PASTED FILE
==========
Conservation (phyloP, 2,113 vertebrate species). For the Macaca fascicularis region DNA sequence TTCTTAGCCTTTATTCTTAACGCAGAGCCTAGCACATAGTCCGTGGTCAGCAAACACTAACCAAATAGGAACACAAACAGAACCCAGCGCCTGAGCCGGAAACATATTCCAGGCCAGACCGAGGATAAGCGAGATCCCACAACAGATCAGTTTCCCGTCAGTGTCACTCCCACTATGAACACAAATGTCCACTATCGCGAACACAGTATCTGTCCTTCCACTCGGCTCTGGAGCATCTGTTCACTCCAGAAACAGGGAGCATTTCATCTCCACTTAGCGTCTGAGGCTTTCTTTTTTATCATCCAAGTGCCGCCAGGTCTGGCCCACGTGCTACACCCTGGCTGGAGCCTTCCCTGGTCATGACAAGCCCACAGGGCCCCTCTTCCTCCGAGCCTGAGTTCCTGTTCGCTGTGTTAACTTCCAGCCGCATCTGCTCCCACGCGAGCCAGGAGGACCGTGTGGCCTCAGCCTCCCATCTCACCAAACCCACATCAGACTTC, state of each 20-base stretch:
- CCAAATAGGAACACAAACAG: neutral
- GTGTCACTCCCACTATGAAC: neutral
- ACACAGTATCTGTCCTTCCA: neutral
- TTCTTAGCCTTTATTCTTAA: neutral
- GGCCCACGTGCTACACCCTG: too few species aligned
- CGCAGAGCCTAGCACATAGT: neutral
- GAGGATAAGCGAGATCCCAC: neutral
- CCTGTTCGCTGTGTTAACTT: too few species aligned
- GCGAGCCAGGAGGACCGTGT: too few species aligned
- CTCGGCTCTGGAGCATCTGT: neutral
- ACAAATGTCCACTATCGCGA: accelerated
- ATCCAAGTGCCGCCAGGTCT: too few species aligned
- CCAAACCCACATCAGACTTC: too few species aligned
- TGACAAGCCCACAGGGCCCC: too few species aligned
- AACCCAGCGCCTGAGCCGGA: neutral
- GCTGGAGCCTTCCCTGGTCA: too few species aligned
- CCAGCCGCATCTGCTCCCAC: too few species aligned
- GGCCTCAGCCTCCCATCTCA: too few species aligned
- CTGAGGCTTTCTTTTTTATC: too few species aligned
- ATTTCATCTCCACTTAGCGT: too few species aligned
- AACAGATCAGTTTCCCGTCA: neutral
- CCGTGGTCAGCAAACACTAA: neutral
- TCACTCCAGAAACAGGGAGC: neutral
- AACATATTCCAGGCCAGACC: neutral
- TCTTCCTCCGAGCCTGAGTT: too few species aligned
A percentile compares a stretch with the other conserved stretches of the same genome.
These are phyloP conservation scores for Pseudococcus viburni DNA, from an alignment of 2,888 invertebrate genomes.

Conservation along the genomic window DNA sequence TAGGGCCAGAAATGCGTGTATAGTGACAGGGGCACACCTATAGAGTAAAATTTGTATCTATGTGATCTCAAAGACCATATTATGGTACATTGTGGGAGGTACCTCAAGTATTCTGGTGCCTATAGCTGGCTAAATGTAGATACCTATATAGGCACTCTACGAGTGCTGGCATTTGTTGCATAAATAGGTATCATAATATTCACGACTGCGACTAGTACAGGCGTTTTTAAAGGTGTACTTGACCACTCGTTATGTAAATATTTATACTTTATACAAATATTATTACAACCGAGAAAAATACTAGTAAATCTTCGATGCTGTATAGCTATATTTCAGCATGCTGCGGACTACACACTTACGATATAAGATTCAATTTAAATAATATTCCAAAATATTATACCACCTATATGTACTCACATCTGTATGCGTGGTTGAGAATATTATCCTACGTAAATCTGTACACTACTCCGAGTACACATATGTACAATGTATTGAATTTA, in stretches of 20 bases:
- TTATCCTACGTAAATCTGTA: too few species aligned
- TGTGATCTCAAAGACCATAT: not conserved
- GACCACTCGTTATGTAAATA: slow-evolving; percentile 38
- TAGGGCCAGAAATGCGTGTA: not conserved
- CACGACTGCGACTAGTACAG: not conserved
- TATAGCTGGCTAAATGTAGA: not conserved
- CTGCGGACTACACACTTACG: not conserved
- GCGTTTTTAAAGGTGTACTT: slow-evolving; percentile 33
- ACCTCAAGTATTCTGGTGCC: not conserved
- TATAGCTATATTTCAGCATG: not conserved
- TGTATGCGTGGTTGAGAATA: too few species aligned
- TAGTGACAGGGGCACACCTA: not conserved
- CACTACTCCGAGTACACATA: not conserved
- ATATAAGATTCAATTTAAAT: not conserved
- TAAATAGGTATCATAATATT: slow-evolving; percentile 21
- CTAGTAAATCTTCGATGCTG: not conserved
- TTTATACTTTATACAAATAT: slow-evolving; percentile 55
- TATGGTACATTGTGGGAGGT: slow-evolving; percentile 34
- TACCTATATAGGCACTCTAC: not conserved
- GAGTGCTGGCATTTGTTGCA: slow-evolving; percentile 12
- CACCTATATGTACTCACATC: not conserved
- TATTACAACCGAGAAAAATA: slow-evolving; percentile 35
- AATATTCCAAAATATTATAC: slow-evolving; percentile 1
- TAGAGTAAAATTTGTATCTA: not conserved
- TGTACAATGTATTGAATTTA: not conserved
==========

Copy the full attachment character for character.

Conservation (phyloP, 2,113 vertebrate species). For the Macaca fascicularis region DNA sequence TTCTTAGCCTTTATTCTTAACGCAGAGCCTAGCACATAGTCCGTGGTCAGCAAACACTAACCAAATAGGAACACAAACAGAACCCAGCGCCTGAGCCGGAAACATATTCCAGGCCAGACCGAGGATAAGCGAGATCCCACAACAGATCAGTTTCCCGTCAGTGTCACTCCCACTATGAACACAAATGTCCACTATCGCGAACACAGTATCTGTCCTTCCACTCGGCTCTGGAGCATCTGTTCACTCCAGAAACAGGGAGCATTTCATCTCCACTTAGCGTCTGAGGCTTTCTTTTTTATCATCCAAGTGCCGCCAGGTCTGGCCCACGTGCTACACCCTGGCTGGAGCCTTCCCTGGTCATGACAAGCCCACAGGGCCCCTCTTCCTCCGAGCCTGAGTTCCTGTTCGCTGTGTTAACTTCCAGCCGCATCTGCTCCCACGCGAGCCAGGAGGACCGTGTGGCCTCAGCCTCCCATCTCACCAAACCCACATCAGACTTC, state of each 20-base stretch:
- CCAAATAGGAACACAAACAG: neutral
- GTGTCACTCCCACTATGAAC: neutral
- ACACAGTATCTGTCCTTCCA: neutral
- TTCTTAGCCTTTATTCTTAA: neutral
- GGCCCACGTGCTACACCCTG: too few species aligned
- CGCAGAGCCTAGCACATAGT: neutral
- GAGGATAAGCGAGATCCCAC: neutral
- CCTGTTCGCTGTGTTAACTT: too few species aligned
- GCGAGCCAGGAGGACCGTGT: too few species aligned
- CTCGGCTCTGGAGCATCTGT: neutral
- ACAAATGTCCACTATCGCGA: accelerated
- ATCCAAGTGCCGCCAGGTCT: too few species aligned
- CCAAACCCACATCAGACTTC: too few species aligned
- TGACAAGCCCACAGGGCCCC: too few species aligned
- AACCCAGCGCCTGAGCCGGA: neutral
- GCTGGAGCCTTCCCTGGTCA: too few species aligned
- CCAGCCGCATCTGCTCCCAC: too few species aligned
- GGCCTCAGCCTCCCATCTCA: too few species aligned
- CTGAGGCTTTCTTTTTTATC: too few species aligned
- ATTTCATCTCCACTTAGCGT: too few species aligned
- AACAGATCAGTTTCCCGTCA: neutral
- CCGTGGTCAGCAAACACTAA: neutral
- TCACTCCAGAAACAGGGAGC: neutral
- AACATATTCCAGGCCAGACC: neutral
- TCTTCCTCCGAGCCTGAGTT: too few species aligned
A percentile compares a stretch with the other conserved stretches of the same genome.
These are phyloP conservation scores for Pseudococcus viburni DNA, from an alignment of 2,888 invertebrate genomes.

Conservation along the genomic window DNA sequence TAGGGCCAGAAATGCGTGTATAGTGACAGGGGCACACCTATAGAGTAAAATTTGTATCTATGTGATCTCAAAGACCATATTATGGTACATTGTGGGAGGTACCTCAAGTATTCTGGTGCCTATAGCTGGCTAAATGTAGATACCTATATAGGCACTCTACGAGTGCTGGCATTTGTTGCATAAATAGGTATCATAATATTCACGACTGCGACTAGTACAGGCGTTTTTAAAGGTGTACTTGACCACTCGTTATGTAAATATTTATACTTTATACAAATATTATTACAACCGAGAAAAATACTAGTAAATCTTCGATGCTGTATAGCTATATTTCAGCATGCTGCGGACTACACACTTACGATATAAGATTCAATTTAAATAATATTCCAAAATATTATACCACCTATATGTACTCACATCTGTATGCGTGGTTGAGAATATTATCCTACGTAAATCTGTACACTACTCCGAGTACACATATGTACAATGTATTGAATTTA, in stretches of 20 bases:
- TTATCCTACGTAAATCTGTA: too few species aligned
- TGTGATCTCAAAGACCATAT: not conserved
- GACCACTCGTTATGTAAATA: slow-evolving; percentile 38
- TAGGGCCAGAAATGCGTGTA: not conserved
- CACGACTGCGACTAGTACAG: not conserved
- TATAGCTGGCTAAATGTAGA: not conserved
- CTGCGGACTACACACTTACG: not conserved
- GCGTTTTTAAAGGTGTACTT: slow-evolving; percentile 33
- ACCTCAAGTATTCTGGTGCC: not conserved
- TATAGCTATATTTCAGCATG: not conserved
- TGTATGCGTGGTTGAGAATA: too few species aligned
- TAGTGACAGGGGCACACCTA: not conserved
- CACTACTCCGAGTACACATA: not conserved
- ATATAAGATTCAATTTAAAT: not conserved
- TAAATAGGTATCATAATATT: slow-evolving; percentile 21
- CTAGTAAATCTTCGATGCTG: not conserved
- TTTATACTTTATACAAATAT: slow-evolving; percentile 55
- TATGGTACATTGTGGGAGGT: slow-evolving; percentile 34
- TACCTATATAGGCACTCTAC: not conserved
- GAGTGCTGGCATTTGTTGCA: slow-evolving; percentile 12
- CACCTATATGTACTCACATC: not conserved
- TATTACAACCGAGAAAAATA: slow-evolving; percentile 35
- AATATTCCAAAATATTATAC: slow-evolving; percentile 1
- TAGAGTAAAATTTGTATCTA: not conserved
- TGTACAATGTATTGAATTTA: not conserved